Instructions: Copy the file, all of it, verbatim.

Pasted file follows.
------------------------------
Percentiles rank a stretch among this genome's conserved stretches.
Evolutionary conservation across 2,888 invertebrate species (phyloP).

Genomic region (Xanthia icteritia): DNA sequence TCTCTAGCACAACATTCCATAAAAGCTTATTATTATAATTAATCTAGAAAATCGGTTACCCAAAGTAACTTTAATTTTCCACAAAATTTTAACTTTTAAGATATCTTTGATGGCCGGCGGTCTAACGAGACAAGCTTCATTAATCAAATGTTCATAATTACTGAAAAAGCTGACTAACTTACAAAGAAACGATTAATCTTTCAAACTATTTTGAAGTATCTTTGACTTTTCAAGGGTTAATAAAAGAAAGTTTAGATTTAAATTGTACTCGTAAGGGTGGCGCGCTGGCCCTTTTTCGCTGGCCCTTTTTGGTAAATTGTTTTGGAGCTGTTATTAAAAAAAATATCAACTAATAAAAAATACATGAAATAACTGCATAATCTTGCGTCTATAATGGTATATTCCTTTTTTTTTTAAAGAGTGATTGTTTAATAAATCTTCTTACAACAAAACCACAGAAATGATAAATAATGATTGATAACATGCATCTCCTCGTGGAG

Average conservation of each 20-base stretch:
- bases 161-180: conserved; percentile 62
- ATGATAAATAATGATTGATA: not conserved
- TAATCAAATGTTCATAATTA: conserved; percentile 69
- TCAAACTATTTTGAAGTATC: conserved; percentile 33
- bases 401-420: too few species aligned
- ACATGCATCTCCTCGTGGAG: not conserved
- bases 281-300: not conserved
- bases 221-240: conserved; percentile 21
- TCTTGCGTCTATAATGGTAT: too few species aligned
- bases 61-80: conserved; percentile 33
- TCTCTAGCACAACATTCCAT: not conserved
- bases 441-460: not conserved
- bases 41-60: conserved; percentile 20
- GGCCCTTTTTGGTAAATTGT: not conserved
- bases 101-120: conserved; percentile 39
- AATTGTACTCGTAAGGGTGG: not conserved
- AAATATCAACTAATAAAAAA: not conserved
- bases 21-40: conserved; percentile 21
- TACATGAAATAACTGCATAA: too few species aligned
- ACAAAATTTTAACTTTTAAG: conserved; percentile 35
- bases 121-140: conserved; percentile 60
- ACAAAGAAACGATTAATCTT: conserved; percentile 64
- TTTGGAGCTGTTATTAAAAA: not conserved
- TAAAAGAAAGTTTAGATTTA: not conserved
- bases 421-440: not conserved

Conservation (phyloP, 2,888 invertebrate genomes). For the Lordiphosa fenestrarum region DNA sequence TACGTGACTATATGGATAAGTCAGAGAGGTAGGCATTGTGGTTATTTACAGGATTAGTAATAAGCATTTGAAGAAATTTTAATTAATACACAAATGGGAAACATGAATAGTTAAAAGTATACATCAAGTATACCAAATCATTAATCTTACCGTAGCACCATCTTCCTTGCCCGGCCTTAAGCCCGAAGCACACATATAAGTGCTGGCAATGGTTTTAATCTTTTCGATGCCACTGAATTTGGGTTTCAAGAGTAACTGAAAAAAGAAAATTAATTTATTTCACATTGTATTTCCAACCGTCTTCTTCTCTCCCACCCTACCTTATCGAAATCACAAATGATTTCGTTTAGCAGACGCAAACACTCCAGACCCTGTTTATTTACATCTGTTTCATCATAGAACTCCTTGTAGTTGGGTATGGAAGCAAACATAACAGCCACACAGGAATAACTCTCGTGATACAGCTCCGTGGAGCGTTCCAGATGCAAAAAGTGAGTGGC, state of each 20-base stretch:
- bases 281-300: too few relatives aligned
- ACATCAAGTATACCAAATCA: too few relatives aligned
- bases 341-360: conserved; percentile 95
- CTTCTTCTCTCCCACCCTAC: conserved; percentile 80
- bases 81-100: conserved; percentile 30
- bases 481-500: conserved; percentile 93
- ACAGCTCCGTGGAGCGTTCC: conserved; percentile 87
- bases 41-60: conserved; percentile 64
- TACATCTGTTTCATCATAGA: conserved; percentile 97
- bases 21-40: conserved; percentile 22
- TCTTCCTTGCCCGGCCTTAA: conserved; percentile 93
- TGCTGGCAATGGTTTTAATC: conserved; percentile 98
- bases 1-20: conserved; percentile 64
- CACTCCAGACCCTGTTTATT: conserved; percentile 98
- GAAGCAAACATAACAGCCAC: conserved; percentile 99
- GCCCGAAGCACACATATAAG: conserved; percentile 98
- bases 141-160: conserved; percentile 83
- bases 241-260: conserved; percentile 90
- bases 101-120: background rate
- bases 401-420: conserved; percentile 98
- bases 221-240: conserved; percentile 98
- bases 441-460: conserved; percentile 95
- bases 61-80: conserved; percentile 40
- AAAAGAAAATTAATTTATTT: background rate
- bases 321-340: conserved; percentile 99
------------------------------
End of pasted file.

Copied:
Percentiles rank a stretch among this genome's conserved stretches.
Evolutionary conservation across 2,888 invertebrate species (phyloP).

Genomic region (Xanthia icteritia): DNA sequence TCTCTAGCACAACATTCCATAAAAGCTTATTATTATAATTAATCTAGAAAATCGGTTACCCAAAGTAACTTTAATTTTCCACAAAATTTTAACTTTTAAGATATCTTTGATGGCCGGCGGTCTAACGAGACAAGCTTCATTAATCAAATGTTCATAATTACTGAAAAAGCTGACTAACTTACAAAGAAACGATTAATCTTTCAAACTATTTTGAAGTATCTTTGACTTTTCAAGGGTTAATAAAAGAAAGTTTAGATTTAAATTGTACTCGTAAGGGTGGCGCGCTGGCCCTTTTTCGCTGGCCCTTTTTGGTAAATTGTTTTGGAGCTGTTATTAAAAAAAATATCAACTAATAAAAAATACATGAAATAACTGCATAATCTTGCGTCTATAATGGTATATTCCTTTTTTTTTTAAAGAGTGATTGTTTAATAAATCTTCTTACAACAAAACCACAGAAATGATAAATAATGATTGATAACATGCATCTCCTCGTGGAG

Average conservation of each 20-base stretch:
- bases 161-180: conserved; percentile 62
- ATGATAAATAATGATTGATA: not conserved
- TAATCAAATGTTCATAATTA: conserved; percentile 69
- TCAAACTATTTTGAAGTATC: conserved; percentile 33
- bases 401-420: too few species aligned
- ACATGCATCTCCTCGTGGAG: not conserved
- bases 281-300: not conserved
- bases 221-240: conserved; percentile 21
- TCTTGCGTCTATAATGGTAT: too few species aligned
- bases 61-80: conserved; percentile 33
- TCTCTAGCACAACATTCCAT: not conserved
- bases 441-460: not conserved
- bases 41-60: conserved; percentile 20
- GGCCCTTTTTGGTAAATTGT: not conserved
- bases 101-120: conserved; percentile 39
- AATTGTACTCGTAAGGGTGG: not conserved
- AAATATCAACTAATAAAAAA: not conserved
- bases 21-40: conserved; percentile 21
- TACATGAAATAACTGCATAA: too few species aligned
- ACAAAATTTTAACTTTTAAG: conserved; percentile 35
- bases 121-140: conserved; percentile 60
- ACAAAGAAACGATTAATCTT: conserved; percentile 64
- TTTGGAGCTGTTATTAAAAA: not conserved
- TAAAAGAAAGTTTAGATTTA: not conserved
- bases 421-440: not conserved

Conservation (phyloP, 2,888 invertebrate genomes). For the Lordiphosa fenestrarum region DNA sequence TACGTGACTATATGGATAAGTCAGAGAGGTAGGCATTGTGGTTATTTACAGGATTAGTAATAAGCATTTGAAGAAATTTTAATTAATACACAAATGGGAAACATGAATAGTTAAAAGTATACATCAAGTATACCAAATCATTAATCTTACCGTAGCACCATCTTCCTTGCCCGGCCTTAAGCCCGAAGCACACATATAAGTGCTGGCAATGGTTTTAATCTTTTCGATGCCACTGAATTTGGGTTTCAAGAGTAACTGAAAAAAGAAAATTAATTTATTTCACATTGTATTTCCAACCGTCTTCTTCTCTCCCACCCTACCTTATCGAAATCACAAATGATTTCGTTTAGCAGACGCAAACACTCCAGACCCTGTTTATTTACATCTGTTTCATCATAGAACTCCTTGTAGTTGGGTATGGAAGCAAACATAACAGCCACACAGGAATAACTCTCGTGATACAGCTCCGTGGAGCGTTCCAGATGCAAAAAGTGAGTGGC, state of each 20-base stretch:
- bases 281-300: too few relatives aligned
- ACATCAAGTATACCAAATCA: too few relatives aligned
- bases 341-360: conserved; percentile 95
- CTTCTTCTCTCCCACCCTAC: conserved; percentile 80
- bases 81-100: conserved; percentile 30
- bases 481-500: conserved; percentile 93
- ACAGCTCCGTGGAGCGTTCC: conserved; percentile 87
- bases 41-60: conserved; percentile 64
- TACATCTGTTTCATCATAGA: conserved; percentile 97
- bases 21-40: conserved; percentile 22
- TCTTCCTTGCCCGGCCTTAA: conserved; percentile 93
- TGCTGGCAATGGTTTTAATC: conserved; percentile 98
- bases 1-20: conserved; percentile 64
- CACTCCAGACCCTGTTTATT: conserved; percentile 98
- GAAGCAAACATAACAGCCAC: conserved; percentile 99
- GCCCGAAGCACACATATAAG: conserved; percentile 98
- bases 141-160: conserved; percentile 83
- bases 241-260: conserved; percentile 90
- bases 101-120: background rate
- bases 401-420: conserved; percentile 98
- bases 221-240: conserved; percentile 98
- bases 441-460: conserved; percentile 95
- bases 61-80: conserved; percentile 40
- AAAAGAAAATTAATTTATTT: background rate
- bases 321-340: conserved; percentile 99